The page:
Herald and Review from Decatur, Illinois on December 11, 1937 · Page 11
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Herald and Review from Decatur, Illinois · Page 11

Decatur, Illinois
Issue Date:
Saturday, December 11, 1937
Page 11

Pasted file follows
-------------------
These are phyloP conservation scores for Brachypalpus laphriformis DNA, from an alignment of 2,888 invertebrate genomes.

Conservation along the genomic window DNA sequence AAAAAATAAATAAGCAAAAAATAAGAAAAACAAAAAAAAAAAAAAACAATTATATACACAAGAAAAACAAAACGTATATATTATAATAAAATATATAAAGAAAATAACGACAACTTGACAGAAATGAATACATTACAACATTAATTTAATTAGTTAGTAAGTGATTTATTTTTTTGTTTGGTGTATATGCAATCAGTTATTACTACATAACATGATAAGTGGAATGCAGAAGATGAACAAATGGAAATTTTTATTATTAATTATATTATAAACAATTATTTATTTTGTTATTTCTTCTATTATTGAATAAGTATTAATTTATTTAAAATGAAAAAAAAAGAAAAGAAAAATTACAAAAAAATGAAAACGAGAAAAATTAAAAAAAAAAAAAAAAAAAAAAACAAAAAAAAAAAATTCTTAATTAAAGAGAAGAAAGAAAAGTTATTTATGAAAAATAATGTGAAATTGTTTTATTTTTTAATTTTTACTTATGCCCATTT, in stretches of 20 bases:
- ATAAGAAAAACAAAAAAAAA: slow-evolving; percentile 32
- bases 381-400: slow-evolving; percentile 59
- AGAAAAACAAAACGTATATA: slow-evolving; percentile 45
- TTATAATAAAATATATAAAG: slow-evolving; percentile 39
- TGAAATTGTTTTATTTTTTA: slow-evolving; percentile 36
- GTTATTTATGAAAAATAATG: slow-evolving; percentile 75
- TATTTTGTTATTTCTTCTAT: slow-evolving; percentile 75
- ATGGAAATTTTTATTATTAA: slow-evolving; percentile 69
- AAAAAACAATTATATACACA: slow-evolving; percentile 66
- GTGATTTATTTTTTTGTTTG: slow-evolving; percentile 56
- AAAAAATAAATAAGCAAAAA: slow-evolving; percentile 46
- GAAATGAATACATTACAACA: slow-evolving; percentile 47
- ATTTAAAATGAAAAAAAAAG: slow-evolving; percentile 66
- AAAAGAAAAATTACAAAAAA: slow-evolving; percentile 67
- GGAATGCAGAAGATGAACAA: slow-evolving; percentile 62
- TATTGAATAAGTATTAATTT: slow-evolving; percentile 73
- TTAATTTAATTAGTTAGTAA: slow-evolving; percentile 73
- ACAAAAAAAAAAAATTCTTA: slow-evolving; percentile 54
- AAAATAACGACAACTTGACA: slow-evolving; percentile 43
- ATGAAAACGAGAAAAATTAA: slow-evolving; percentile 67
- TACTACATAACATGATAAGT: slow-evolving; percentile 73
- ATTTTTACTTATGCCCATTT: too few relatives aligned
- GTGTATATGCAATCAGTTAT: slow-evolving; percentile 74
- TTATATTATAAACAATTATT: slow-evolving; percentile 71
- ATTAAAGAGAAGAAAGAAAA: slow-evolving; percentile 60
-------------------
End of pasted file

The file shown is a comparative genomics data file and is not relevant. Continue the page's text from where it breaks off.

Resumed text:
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Saturday, December 11, 1937. CLAIMS MINE BOUGHT GUNS; ARGUST SICK Bomb Trial Witness Says Peabody Firm Acted to Get Sympathy a. Associated Press SPRINGFIELD W. R. "Black- swalford of Harrisburg charg-j before the jury in the govern- enls bombing trial yesterday tat officials of Peabody Mine 43 jx the city sought to oreate -snnpathy" to aid in getting the fl-t militia called out in July, . , The accusations were made by Stafford as he testified as a de- ki-je witness mat ne naa seen two or three machine guns, a kirch of rifles and shotguns and boxes of dynamite' once in a fcuiMirg on tne mine property. Argust Is "Very Sick" afford said that on the night the Oct. 4. 1933, Harrisburg riot If C. Craegs, mine superintendent, j -tnhuted rifles and sa wed-off tvteuns to him and several other rjards 'ith instructions that if .hooting started during the .in to fire several rounds of am B-.ur.ition into the air about the trine property to help stir up ivmoathy." Veanwhile. Dr. Franklin Maurer r Sorinefield. government physi ..an reported to Judge Charles G Briggle that W. C. Argust of Tavlorville. Peabody Coal company district superintendent, was criti-mIIv ill in a Chicago hospital and m:M be unable to reappear in tourt. Argust testified for the government early in the case and since tha' time Chief Defense Counsel A. II. Fitzgerald has attempted to recall him for further cross-exam-ir.atinn. Maurer was sent to Chicago Thursday after Fitzgerald chrrged that Argust was 'deliberately" evading service of the sub-pena for his return to court. Charge "Sympathy" Move Dr. Maurer said that while attending physicians had not definitely diagnosed the case, Argust was a "very sick man" and could no' leave the hospital for at least a eek. Fitzgerald plans to com-ple'e his case within two or three days. Stafford testified that In June and July of 1933. mine 43 officials ordered their men to stay in the mire five or six days. Denying that the mine was picketed, he de-i dared that was done as a '"sym-pa'hy" move to help get the militia called out in the mine union controversy. During the gruelling cross-examination by Chief Prosecutor Welly K Hopkins, which is to be completed today, Swafford denied that he was being paid to testify or that he previously had made' the statements given in court. John St.inley of Taylorville and Jes Chandler of Eldorado, two of the 36 defendants charged with interfering with interstate and foreign commerce and obstructing the mails, denied that they were ever ciru ected with any railroad and mine bombings or conspiracies. They took the stand after several ; persons testified as to their good character and reputation. Tuscola Farmer Halts Attempt to Kill Hog Br Stff Correspondent TUSCOLA An attempt to kill ore of his 225 pound hogs was nitrated Wednesday night by Urban Cannon, farmer living west of Tuscola, who heard a muffled squeal ad rushed out to his hog pen in time to frighten the marauders way without their loot. There in the pen still struggling a the prize hog. Investigation re-veilH that the hog had been struck the head by a blunt instrument na sustained two broken legs as it struggled with its would-be killer thief. After "putting the hog out of mis-. Cannon called Sheriff Clark Edwards who investigated. The marauders have not been PVrehended but th Cannons have new stock of fresh pork and sau-se tonight. Toy Is a Ticket To Lincoln Movie B.T Staff Correspondent LINCOLN A special moving pic-hire show for voung folk will be presented at 10 a m.. Saturday at;troit ;he Vogue the.iter. sponsored by the Log.in county recreation depart- the diocesan curia. mit. Admission is one toy and! " need not be a new one but may , Dairymen at tOlleen in 8nv state of wear and tear j Plori eV Officers Ths is r,rt of the recreation dc- tACCl -ew U.licei! Nrtment s program to obtain used Bv Staff Correspondent toys which will be repaired in oaf t j COFFEEN Newly-chosen o f f i-disses and distributed among chil- cers of the Coffeen local of the en of the needy during Christmas r.rt. Sullivan Masons Honor Past Masters at Dinner BT Staff Correspondent SLXLIVAN Approximately asons were in attendance at the r-nual past masters nipht program kid Wednesday in Suilivan at the Masonic dining hall. Dinner was served by the mem-of the Eastern Star and music dui"ng the meal was provided by high school orchestra under the d:rert:on of Wolfgang Kuhn. Fea-turH entertainment of the evening oeal and piano selections by Mr- and Mrs. Giavonni. Ringling Family Regains Control of Circus Empire By Associated Press NEW YORK The Ringlings-the worlds leading circus dynasty regained control yesterday of their vast canvas empire after five years" financial "abdication." Descendants of the original Ring-ling brothers, circus pioneers, stepped into the management of the Ringling-Barnum circus and its affiliated shows, supplanting an executive staff installed in 1932 by a mortgage-holding group. Nephew Heads Staff The new management, it was announced, will be headed by John Ringling North, 34-year-old nephew and co-executor of the estate of the late John Ringling, one of the original brothers. The executive staff whose resignations were announced was headed by Samuel W. Gumpertz. wealthy showman, real estate operator and for the last five years general manager of the "big show. ' The above marked partial realization of John Ringling's dream of owning, free and clear, a huge cir cus combination an ambition he was unable to accomplish. Borrows $1,700,000 He borrowed $1,700,000 from a New York syndicate in 1929 to buy circuses. In 1932, the Ringlings re linquished direct control of the circus corporation to the note hold ers. In 1936 Ringling died. Last month the Ringling family. by arrangement with the Manufac turers Trust company of New York, paid off the $800,000 remain ing on the note, the obligation be ing taken over by the bank. Along with the resignation of its staff representatives, the note-holding group sold back to the family POPEADDSTO U.S. DIOCESES Creates Two New Arch Dioceses Here By Associated Press WASHINGTON Pope Pius gave the Catholic church in America greater importance yesterday by creating two new archdioceses and three new dioceses, bringing the total of archdioceses for the United States up to nineteen. The new archdioceses are at Newark, N. J., and Louisville, Ky. The new dioceses are Paterson, N. J.; Camden, N. J., and Owens- boro, Ky. Newark and Louisville ; weie previously dioceses. Two Named Archbishop The present bishops of Newark and Louisville, Monsignors Thomas J. Walsh and John A. Floersh, respectively, are raised to the rank of archbishop. Pope Pius also named Monsig-nor Stephen Woznicki auxiliary bishop of Detroit with the titular rank of bishop of Pelte. He will be auxiliary to the archbishop of Detroit. Monsignor Edward Mooney. Those changes were announced las' night by his excellency. Archbishop Amleto Cicognani, apostolic delegate here. Archbishop Cicognani gave newspapermen a writ-tet. statement and amplified it ver- bally. He said the holy father was in duced to make the elevations of dioceses to archdioceses and the creation of new dioceses because of the growing Catholic population in the United States. Announce Other Wednesday The new arehbishops will receive the pallium the symbol of their office, made from the wool of lambs from the holy father at a secret consistory next Monday. The bestowal will be by proxy. The new bishops for Paterson, Camden and Owensboro. the apostolic delegate said, will be announced at a public consistory next Wednesday. Five of the nineteen archiepisco-, oal sees in the e United States have:4'"""- been created by the present pope, the first of the five having been Sa Antonio. Tex. The new auxiliary bishop of Detroit, Monsignor Stephen Woznicki. was for 18 years secretary to the late archbishop of Detroit. Monsignor Michael J. Gallagher. He wa: born at Miners Mills. Pa . Aug. 17. 1894. and studied for the priesthood at Orchard Lake. Mich., in the Seminary of Saints Cyril and Methodius, and at St. Paul. Minn., in the Seminary of St. Paul. He was ordained in 1917. He has been pastor of St. Hyacinth parish. De- since December, in.io ana holds the position of officials in Sanitary Milk Producers oi aion. comerv county, wno wrre rictiru here this week, are as follows: Albert Hunter, president: Frank Young, vice president: Fred B. Huber. secretary: Cyril Spinner. Joe Limper and Edward Libby. delegates to the annual convention, and Arthur Ernest. Urban Spinner and Charles Huber, alternates. Committees were appointed as follows: Advisory Jesse Whitten. George Huber. Louis Spinner and r .-..! William Joyce; transportation, tyru Whitman. William Joyce. ,ouiSi Spinner and Thurman Otter: entertainment committee Mrs. Albert Huber. Mrs. Cyril Spinner. Mrs. Jesse Whitten. Mrs. Charles Huber and Mrs. Louis Tilling. the 10 per cent of the circus stock it had acquired, for an unannounced sum. The stock now is owned entirely by Ringling heirs. wno also have extensive oiL railroad and real estate holdings in the Middle West and Florida. Family Roster in Office The other officers of the new management wui include: vice presidents: Robert Ringling, opera singer son of the late Charles Ring ling, one of the original brothers. of Evanston, Hi Mrs. Charles Rine ling, his mother; and Mrs. Aubrey Ringling, daughter-in-law of the late Alfred Ringling, another orig inal brother; secretary-treasurer. W illiam P. Dunn. Jr., vice-president of the Manufacturers Trust com pany. eeiore me oilicers, the new board of directors will include Henry Ringling North, another nephew of John Ringling. and Henry G. Frost of Cincinnati, law yer for the John Ringling estate. John and Henry North are sons of Ida Ringling North, only sister of the Ringling brothers. Hathaway Is Manager The general manager will be Carl T. Hathaway, one of the leading circus executives of the country and a former general manager of the show. The circus properties involved include the Hagenbeck-Wallace circus, the Al G. Barnes-Sells-Floto circus, and the John Robinson, Sells Brothers, Adam Forepaugh and Sparks names. North said no announcements about personnel changes for the coming year would be made immediately. He is going to Sarasota, Fla., "big show" winter headquarters, some time next week. . Stolen Logan Pistol Found'on Robbers By Staff Correspondent LINCOLN Deputy Sheriff John I Wendel said Friday he had asked Indiana state police to hold an automatic pistol .which two men. in custody in Spencer. Ind.. for investigation of Kansas and Missouri bank robberies, confessed stealing from a Lincoln garage. He said he had also asked the St. Louis hardware firm from whom the pistol was purchased for its serial number in order to establish it as property of Raoul Rogers, Lincoln. The pair who stole the pistol, and in whose car Indiana police also found a bank money bag. gave their names as Eugene Selig and James Southard. During the week of Sept. 20. three men in a car with an Ohio license plate stopped at the Hoelscher garage on route 66 here for repairs. Rogers, a night shift worker, found his pistol was missing and called Officer George Click, who searched the men and the car but did not find the weapon and the trio was not held. Taylorville Student Wins MacMurray Prize By Staff Correspondent TAYLORVILLE Miss Helen ! Webb, daughter of Mr. and Mrs. R. L. Webb, Taylorville, a student in MacMurray college, Jacksonville, has been awarded the Conlee-Kent memorial cup for outstanding college citizenship. The award, which was established in memory of Rothlia Con-lee and Frances Kent who died before completing their college careers, is given each year to the junior who during her sophomore year most nearly represented the ideals of the pollege. Miss Webb was an honor student in Taylorville township high school. In MacMurray. she has been a straight A student. She is president of the junior class, treasurer of Y. W. C. A., a member of the dramatic club, philosophy club. Lambda Alpha Mu literary society, and serves on the student government board. , w ; Tnu.nch;n Farm Bureaus Elect Bv Staff Correspondent SULLIVAN Six of . the eight townships of Moultrie county have elected a township chairman and a candidate for the county bored of directors for the Farm Bureau for the coming year. Those elected were: Jonathan Creek township, Melvin Zinkler. director. John Dolan. chairman; East Nelson. Farley Young, director; Lowe. O. H. Schable. director. Carl Heerdt, chairman; Lovington. H. P. Bicknell, director, John Poole, chairman: Marrowbone, L. A. Wheeler, director. Roy Ward, chairman; Sullivan, Elmer Graven, director. Herman Spencer, chairman. The Farm Bureau directors w-ill be voted on at the annual Farm j Bureau meeting on Dec. 29, at the! organization's offices. Logan Mine Fire Slows Production, LINCOLN Production at tne Johnson Valley Coal Co. mine. 2 miles southwest of Middletown. will not be resumed for several days, to enable gas and smoke to clear from the workings following a fire which was brought under control Thursday night A Springfield mine rescue crew had labored Thursday, fighting the steadily-burning blaze 180 feet below ground and about ( . . :i .v i a nan mut wuuivira w ic oouom. There was little damage from the fire and no fresh outbreak was ex - pected. The mine, which employs! The body was removed to the 49 miners, was producing 200 tons ; Harkreader Chapel In Atlanta. Fu-of coal daily. jneral arrangements are incomplete. nrecATUR C. OF C. HEAD BLAMES U. S. AND BUSINESS Urges Both Sides of Compromise to End Slump By Associated Press CHICAGO President Thomas J. Watson of the International chamber of commerce last night contended "the economic strife between business and government is retarding the general prosperity of our nation." But he opined a "sound and lasting prosperity" would ensue if botl. sides of the controversy "will get together without delay and agree upon a program that will be fair to business, labor and government." Would Divide Blame He told the Chicago world ade conference in a prepared address: "If I were asked to place the blcme for this condition, I" would divide it 50-50 between government and the business and financial people. I am willing to admit there are many faults on the side of business but I am not willing to admit all business people are at fault. There is only a small percentage who are not endeavoring to run their businesses honestly and to the best of their ability. House, Senate Sincere "From my personal contact with our government officials. House of Representatives and Senate, I know they are sincere in their efforts to improve the conditions of all cur people." Therefore, he held, industry and government should join in co-operative action. . To improve world commerce, he suggested a revision of trade bar- riers to provide for the exchange of goods on a fair basis. Former Illiopolis Man Dies in Massachusetts By Staff Correspondent ILLIOPOLIS Glenn W. Bramel, 35. former resident of Illiopolis, died Wednesday at his home in Springfield, Mass. The body arrived here at 1:30 p. m., Friday and will be taken to the residence of his parents, Mr. and Mrs. Charles Bramel. It is reported that Mr. Bramel was suffering from a punctured lung. He leaves his wife, four brothers. Rolla and Herschel, Illiopolis, and William and Herbert, Peoria; and four sisters. Mrs. Clarence Havener. Dawson; Mrs. Harold Beck and Loraine Bramel, both of Illiopolis, and Mrs. Herman Gordy, Niantic. Mr. Bramel had traveled extensively since leaving here several years ago. Funeral services will be held at the Bramel home in Illiopolis at 1:30 p. m., Sunday. Burial will be in the Berea cemetery south of Ni- antic Frank E. Altman, Of Atlanta, Dies By Staff Correspondent LINCOLN Frank E. Altman, 83, Atlanta, former resident of Lincoln, died in Dwight Thursday afternoon at the home of a daughter, Mrs. John Ogg. Services will be conducted at 2 p. m. Saturday in the Harkreader Chapel in Atlanta. Burial will be in Zion cemetery north of Lincoln. Widely known as a steam engineer, Mr. Altman was crippled several years ago in an accident near Hartsburg in which his son, Archie, was instantly killed. His wife died two years ago. He leaves seven daughters, Mrs. John Ogg and Mrs. Harry Taylor of Dwight; Mrs. John Fox, Mrs. Owen Greenslate. Mrs. Oran Or gan and Mrs. Charles Sheets, of Waynesville; one son, Frank, Jr., Lincoln, and one brother, George, of Gainesville, Ida. Jeiseyville Woman, 111 Three Years, is Dead Bv Staff Correspondent. TAYLORVILLE Mrs. Louis Werner. 70. Jeiseyville. died at 9:45 p. m. Wednesday in St. Vincent's hospital here, following an illness of three years. Mrs. Werner was born May 8 1866. in Missouri. She was mar ried to Louis Werner in 1896 in Springfield. Mr. Werner preceded her in death. She leaves two daughters, Mrs. Cecelia Bauswell. Jeiseyville. and Miss Marian Werner, Pawnee. Funeral services will be held at 2 p. m. Saturday in the chapel of the J. R. Masterson funeral home. Taylorville. with Rev. T. T. Minnis, pastor of the Bethel Baptist church of Sharpsburg officiating. Burial will be in the Horse Creek cemetery. Pawnee. Mrs. George Hunter, Logan Resident; Dies By Staff Correspondent LINCOLN Mrs. George Hunter. 66. a resident of near Union, died at 6:40 p. m. Thursday at Deaconess hospital where she had been a patient 12 days. She leaves her husband, formerly a farmer of several thousand acres of land in Logan and Tazewell counties. The Hunter farm, during the war. was the scene of some of the largest farm land 1 sales in Central Illinois. herald BISHOP FORBIDS GAMES, DRINKING IN BELLEVILLE Bv Associated Press BELLEVILLE Bishop Henry Althoff, who recently suggested Catholic churches cease sponsoring games of chance and drinking at church festivals, yesterday issued an order prohibiting such practises at all church functions in the Belleville diocese. The order also called on diocesan pastors to reduce the number of social functions under auspices of the church. In an address before the school teachers of the diocese last month, the bishop deplored drinking and gambling as a means of raising revenue to support the church and affiliated institutions. FORMER INDIANA GOVERNOR DIES Hany Leslie Dies Suddenly In Florida Hospital By Associated Press MIAMI BEACH, Fla. Former Gov. Harry Leslie of Indiana died last night of a heart ailment. Death came unexpectedly to Les lie, whose, condition was reported as "good' several hours earlier at St. Francis hospital, where he was taken from a hotel Thursday night. His physician said the former governor, who came here Thursday with Mrs. Leslie to recuperate from a recent illness, had been weakened by the trip. Leslie was 59. Georee Ade. Indiana humorist and life-long friend f the former governor, reported Leslie smoked a cigaret and appeared very cheerful during a visit at the hospital yesterday. Mrs. Leslie was dining at the Ade home last night when she was notified her husband's condition had grown worse. She rushed to the hospital and arrived in time to be at his bedside when he died. Outstanding as an athlete at Pur due university during his under graduate days and president of the Standard Life Insurance Company A CHRISTMAS GIFT sssbssbbssVM ' -K-:v : W V.jCx" " W'.'WVTWT mmmanfa)mnjfajffgaagg . . . s s -Qtrffolio of ( O ' : I This handsome COLLECTORS PORTFOLIO with the 48 pictures and Lessons enclosed, makes a stunning gift volume on the history of art-in pictures. The pictures shown is Holbein's ANNE OF CLEVES from Group 3. THESE ARE THE 48 FAMOUS PAINTINGS YOU WILL GET GftOUT Modnk America Fotmftnf ffomrr , , Bahama Tornado irin ,, Woman with Setter CumK Mother and Chili Benton Laaaoing Horaca Going back to the 16th Century to trace the development of art through five centuriesback to American art today. !-fiim Rtnaiann 16th Century Da Vinci Mona Ltu Titian Duke of Kerrara irAWewtfafe . Bap I .. . Creation of .... Madonna 1 IfeMteMnce in Sort hem Eurov ffrraoael . Peasant Weddins- Hotban Anne of Cteeea F-- ...View of Trent May Banker and Hi Wifa 4 Barooae Patntinff 17th Century JTI Greco ,, View of Toledo Cmrmvaggia The Lute Player f ... The Ford Ve-eeea Infanta Mamrita Teresa S-lTth Century Plemiiaa and Dutch Paintmf Verweer . . Young Woman with Water Halt . The Bohemian Rembrandt . Kafeems . The Noble Slae . Fox and Wolf Hunt WHAT YOU GET (1) A tcrirt of 41 World M-ttcrpircet, representing the finest art of five centuries, beautifully reproduced by a revolutionary multicolor printing process which retiint to an unbelievable degree the full color and feeling of the originals. (2) 12. Fascinating Lrssont in Art Appreciation, by Dr. Bernard Myers of the Fine Arts Department of New York University. (3) The handsome Collectors Portfolio shows above, hotrod in toft bttrams, with ample room for all the pictures and lessone. DEWITTFARM SHOW OPENS Competition Keen in Annual Exhibits By Staff Correspondent . CLINTON The two-day Dewitt county farm institute and also the 4-H club corn and poultry show op ened yesterday here. The annual rural school exhibit and the an nual Dewitt county spelling, num ber and dictionary contests are held in connection with the meet The farm institute is being held in the Querfeld building, on North Center street, and Conants hall. Competition in both farm products and household science departments was spirited. Prof. W. J. Mumm, of the U. oi I., judged the farm products and George Pal sons, of Lincoln, judged the household science exhibits. Speakers Today Saturday the speakers are to be Sam Crabtree, of Henry and Mrs. W. S. Feldwisch, of Rockford. There will be a "joint meeting in the afternoon when the annual election of officers will be held. The 4-H club corn and poultry show is being held in the Querfeld building with the institute and ihe school exhibit and contests in the high school building. Closed Assumption Bank To Pay Off 5 Per Cent ASSUMPTION The closed Illinois State Bank of Assumption will pay a 5 per cent dividend to depositors within the next 10 days, it was announced. The payment of $8,875.63 will make the total amount paid out 45 per cent of the deposits. Two per cent of the payment was collected by Miss Nora Molz, stock assessment receiver, and turned over to Charles H. Albert, receiver. of Indiana at the time of his death, Leslie served as governor of his state from 1929 to 1933. He was elected on the Republican ticket. (-ISth Ontarr Zak Pmtnttna Turner Grand Canal, Veniea) GaintbomgK Un. Elliott Reynoda CoL Gears Couaamaker Bonyngton Seaeoaat T-Frenok Room Paimtiag-lSth Century fiourkrr Km de Pompadour Create Broken Ea F ngonari Girl with Marmot Wattes Le Menrtm S-CIa rieteia and r?ontitieif Late 18th and Earlr lth Centuries Darid Mil. Charlotte do Val D Ornea Driaeroia ... Hamlet and Horatio Cant A WheeJwruthfa Yard jei2rt Autumn Aaoient rnnA mpeeaeumaeea Late 19th Centutr Comrbrt After the Hunt auniier ... Third Clan Carriac Monet The Seine near Arventeuil eos Two Daneera Adam Tempi 10-Pee(-aipr lth Renoir Cexenne I an Gogh G-ff-m.- .. Br the Se-ahor ... The Blue Vase ... The Drawnriare . Tahltian Women ll-tOtk Cent-re Eureped Matieae Odalisque Puraaso , Motherhood eri The Blue Oak Fram Mart U-tOU Cemtanr A Jus Cnrrw .. Hood .. Kent I Ciii JOHN L. LEWIS, PEORIA TAILOR, ATTACKS DUCE By Associated Press PEORIA John L. Lewis. Peoria tailor, was seized by postal authorities on charges of sending "scurrilous and defamatory matter" through the mails. Police said Lewis, who has been living in a trailer, sent post cards and letters to Prime Minister Neville Chamberlain of Great Britain, Premier Mussolini and Chancellor Hitler. His bond was set at $2,000, pending a hearing. PLAN INQUEST IN VETERAN'S DEATH World War Hero Dies Suddenly in Chicago By Associated Press CHICAGO An inquest into the death of Sergt. Michael B. (Mike) EUis, one of the World war's outstanding heroes, will be opened today. He was 43. A native of St Louis, Mo.. Ellis died Thursday night in Hines Mem orial hospital. He was taken to the hospital Tuesday after he was found unconscious in a chair at his home on the north side. Decorated by four nations. Sergt Ellis was paid a glowing tribute in Col. Theodore Roosevelt. Jr.'s book "Heroes of the Service," for bravery under fire. Physicians began an autopsy last night to determine what caused death. First reports said Ellis died of pneumonia, but an inquiry was ordered after his wife, Catherine told physicians she believed he had taken some sedative tablets. Funeral services will be held Monday in St. Ignatius' church and burial will be in St Adelbert's cemetery. Rule Is Honored By Illiopolis Lodge ILLIOPOLIS T. O. Rule, of Illiopolis. who has for many years been worthy patron of the order of the Eastern Star in Illiopolis, waa presented with an electric clock as a token of his faithful ' that is recommended by 22 University Presidents 48 FAMOUS PAINTIMGS-A serfes f superbly beautiful reprodactSsss of werfci masterpieces, offered ky The HERALD & REVIEW a cGaitim swiel air National Commitih m Now you can get them It isn't often you can find a collection of Christmas eifts you can be s sure of as this series of world masterpieces. Selected by a committee of distinguished art authorities, approved by 22 college presidents and other educational leaders, praised by museum heads and distinguished art critics here is a gift you innv is right artistically, culturally, and technically. Because so many of our readers want to give these Famous Paintings m Christmas gifts, we have set ahead the schedule for the last several sets. Now you can get the whole series at one time, with the 12 Lessons ia Art Appreciation, for only S4.68 with the required number of coupons. Read the details of this special Christmas Gift Offer and clip the Certificate on page 2. Start your Christmas gift collection today! r. " r0'0 Koaaar r 7- c" p. "H L'a A a. CK ft KU-n. Century J" t WnT.."- tmwLZ"4. ra Blue Hf .. Line Storm .. Arbor Day Flood Detail All twelve groups of Famous Paintings, at outlined above, together with the Collector's Portfoliothe ideal Christmas Gift only HM. (Add IS Cents If Yoa Order by Mall) So Art Cart If tea tet Necettarf THE DECATUR HERALD ft REVIEW PAGE ELEVEN FRENCH HUNT KILLERBAND Plot to Assassinate Del- bos Revealed By. Associated Press VALENCIENNES. France Police last night were hunting a band of terrorists suspected of plotting to assassinate Foreign Minister Yvon Dclbos as he moved about the capitals of Central and Southeastern Europe to tighten France's alliances. The plot was revealed when authorities intercepted coded letter! to Koloman Budai. Hungarian terrorist in jail here. A dozen warrants were issued for the arrest of suspected accomplices Praha Planned Spot Delbos was in Bucharest Friday. The seized letters indicated he was to be assassinated at Praha. Czechoslovakia, where be is due next week. Police said the letters revealed that Budai had given information to facilitate the attempt Police relayed their information to Czechoslovak ian authorities. Budai was arrested here on Nov. 8, charged with firing shots through the windows of the League of Nations building at Geneva in 1935. It was recalled that Louis Bar-thou, the last French foreign minister before Delbos to make a tour of Central and Eastern Europe, was assassinated by terrorist shortly after his return to France. He and King Alexander of Yugoslavia were victims of the same assassin at Marseilles Oct. 9. 1934. service. The clock was presented by Mrs. Clara Hunter Thursday night at the installation ceremony. The Woman's Missionary society of Illiopolis heard an address by Miss Lucy Ford of Illiopolis Thursday at the home of Mrs. Norman Briggs. Miss Ford, who spent fivo years as secretary of the young people's work in Honolulu, spoke on "Christmas in the Hawaiian Islands." Am aU at tne time THE NCAA "I"7 - it, C-erit. Ate rr l-i-- Vni, ""vrm - .. c. . Stfri 7,' -tf r . . Lei...: